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Regardless of whether it was the first to coin the phrase, the restaurant business in the 1930s was one of the main incubators for its usage and development. Believed to be slang for the word 鈥渘ix,鈥 it was initially used as a way of saying that the kitchen was out of something, as revealed in Walter Winchell鈥檚 1933 newspaper column that featured a 鈥済lossary of soda-fountain lingo鈥 used in restaurants during that time. It later evolved into a code that restaurants and bars used when they wanted to cut someone off, because they were either rude, broke, or drunk, as in 鈥86 that chump at the end of the bar.鈥 This possible origin stems from the Prohibition era at a bar called Chumley鈥檚 located at 86 Bedford Street in New York City. To survive, many speakeasies had the police on somewhat of a payroll so that they might be warned of a raid. In the case of Chumley鈥檚, it is said that police would call and tell the bartender to 86 his customers, which meant that 1) a raid was about to happen and 2) that they should all exit via the 86 Bedford door while the police would approach at the entrance on Pamela Court. Another plausible explanation for the saying is brought you by the U.S. Navy鈥檚 Allowance Type (AT) coding system that was used to identify and classify the status of inventory. The code AT-6 was assigned to inventory that was designated for disposal, specifically after World War II as the Navy decommissioned many of its warships and went through the process of cleaning out its storerooms where they kept spare parts. During this process, any parts that were labeled AT-6 were considered trash and thrown out. It is easy to see phonetically how this could result in the term 鈥86鈥 and the idea of throwing something away to become synonymous.: A Mexican restaurant called "Amigos Taqueria Y Tequila" in Westerly, Rhode lsland is selling T-whirts calling for the murder of our president. In a restaurant, to "86" something is to get rid of it, when talking about humans, its murder. The phone number at the restaurant is 401-315-5800. 886 86 86 45 86 45 Regardless of whether it was the first to coin the phrase, the restaurant business in the 1930s was one of the main incubators for its usage and development. Believed to be slang for the word 鈥渘ix,鈥 it was initially used as a way of saying that the kitchen was out of something, as revealed in Walter Winchell鈥檚 1933 newspaper column that featured a 鈥済lossary of soda-fountain lingo鈥 used in restaurants during that time. It later evolved into a code that restaurants and bars used when they wanted to cut someone off, because they were either rude, broke, or drunk, as in 鈥86 that chump at the end of the bar.鈥 This possible origin stems from the Prohibition era at a bar called Chumley鈥檚 located at 86 Bedford Street in New York City. To survive, many speakeasies had the police on somewhat of a payroll so that they might be warned of a raid. In the case of Chumley鈥檚, it is said that police would call and tell the bartender to 86 his customers, which meant that 1) a raid was about to happen and 2) that they should all exit via the 86 Bedford door while the police would approach at the entrance on Pamela Court. Another plausible explanation for the saying is brought you by the U.S. Navy鈥檚 Allowance Type (AT) coding system that was used to identify and classify the status of inventory. The code AT-6 was assigned to inventory that was designated for disposal, specifically after World War II as the Navy decommissioned many of its warships and went through the process of cleaning out its storerooms where they kept spare parts. During this process, any parts that were labeled AT-6 were considered trash and thrown out. It is easy to see phonetically how this could result in the term 鈥86鈥 and the idea of throwing something away to become synonymous.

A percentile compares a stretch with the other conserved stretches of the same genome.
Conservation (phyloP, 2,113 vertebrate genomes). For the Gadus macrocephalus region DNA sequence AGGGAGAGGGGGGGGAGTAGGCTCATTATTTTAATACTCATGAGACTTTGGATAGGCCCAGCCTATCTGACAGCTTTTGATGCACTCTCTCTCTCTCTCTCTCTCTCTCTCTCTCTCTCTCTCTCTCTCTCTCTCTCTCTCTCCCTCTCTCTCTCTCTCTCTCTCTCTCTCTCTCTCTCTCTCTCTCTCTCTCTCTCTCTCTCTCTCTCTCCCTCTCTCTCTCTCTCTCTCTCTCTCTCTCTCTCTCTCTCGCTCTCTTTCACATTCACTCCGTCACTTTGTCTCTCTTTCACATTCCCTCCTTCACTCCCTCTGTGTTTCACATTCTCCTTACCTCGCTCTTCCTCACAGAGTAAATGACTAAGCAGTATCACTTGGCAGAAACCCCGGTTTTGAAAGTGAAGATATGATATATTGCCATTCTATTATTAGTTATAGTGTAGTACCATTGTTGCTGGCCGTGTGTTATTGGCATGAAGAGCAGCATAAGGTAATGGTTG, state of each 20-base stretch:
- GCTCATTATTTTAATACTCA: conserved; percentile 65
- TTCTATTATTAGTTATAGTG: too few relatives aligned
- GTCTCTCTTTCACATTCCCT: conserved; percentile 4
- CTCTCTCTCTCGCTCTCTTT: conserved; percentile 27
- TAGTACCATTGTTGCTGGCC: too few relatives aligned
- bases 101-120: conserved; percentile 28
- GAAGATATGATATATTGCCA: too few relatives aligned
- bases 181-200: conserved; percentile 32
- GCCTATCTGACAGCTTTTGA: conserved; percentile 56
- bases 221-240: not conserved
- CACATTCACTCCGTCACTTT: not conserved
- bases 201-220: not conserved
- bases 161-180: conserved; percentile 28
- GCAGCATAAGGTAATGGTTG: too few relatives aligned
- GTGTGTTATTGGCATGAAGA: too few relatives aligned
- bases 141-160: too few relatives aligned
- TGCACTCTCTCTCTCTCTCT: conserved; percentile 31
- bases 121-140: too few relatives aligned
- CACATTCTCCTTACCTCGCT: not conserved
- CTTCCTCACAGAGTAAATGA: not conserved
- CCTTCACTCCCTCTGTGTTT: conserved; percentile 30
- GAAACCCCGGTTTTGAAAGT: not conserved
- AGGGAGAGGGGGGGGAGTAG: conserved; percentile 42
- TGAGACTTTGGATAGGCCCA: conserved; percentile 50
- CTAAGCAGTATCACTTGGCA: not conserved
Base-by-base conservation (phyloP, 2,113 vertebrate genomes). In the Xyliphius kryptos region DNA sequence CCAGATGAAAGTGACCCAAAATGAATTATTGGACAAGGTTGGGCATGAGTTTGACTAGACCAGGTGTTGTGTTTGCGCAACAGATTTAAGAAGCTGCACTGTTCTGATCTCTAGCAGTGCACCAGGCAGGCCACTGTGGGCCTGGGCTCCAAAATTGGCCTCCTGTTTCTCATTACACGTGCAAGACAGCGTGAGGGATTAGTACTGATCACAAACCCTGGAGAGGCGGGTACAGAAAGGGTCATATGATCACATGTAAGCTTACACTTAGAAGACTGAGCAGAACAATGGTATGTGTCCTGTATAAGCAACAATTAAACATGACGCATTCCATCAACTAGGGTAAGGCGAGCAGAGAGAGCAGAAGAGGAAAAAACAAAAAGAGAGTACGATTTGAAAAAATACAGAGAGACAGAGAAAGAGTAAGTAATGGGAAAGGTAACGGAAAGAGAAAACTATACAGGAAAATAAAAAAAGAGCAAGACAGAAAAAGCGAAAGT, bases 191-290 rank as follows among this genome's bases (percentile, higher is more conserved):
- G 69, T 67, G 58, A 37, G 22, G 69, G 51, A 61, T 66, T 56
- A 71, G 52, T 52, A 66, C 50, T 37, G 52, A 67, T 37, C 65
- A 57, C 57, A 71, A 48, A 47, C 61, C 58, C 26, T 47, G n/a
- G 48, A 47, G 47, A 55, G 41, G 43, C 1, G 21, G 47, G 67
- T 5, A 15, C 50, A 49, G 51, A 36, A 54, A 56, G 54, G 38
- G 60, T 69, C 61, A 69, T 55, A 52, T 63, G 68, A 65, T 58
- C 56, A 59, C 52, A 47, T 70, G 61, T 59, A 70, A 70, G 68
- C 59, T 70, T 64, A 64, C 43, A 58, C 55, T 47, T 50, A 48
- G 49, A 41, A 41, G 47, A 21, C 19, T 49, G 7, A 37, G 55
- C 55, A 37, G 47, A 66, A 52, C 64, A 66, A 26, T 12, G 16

Regardless of whether it was the first to coin the phrase, the restaurant business in the 1930s was one of the main incubators for its us...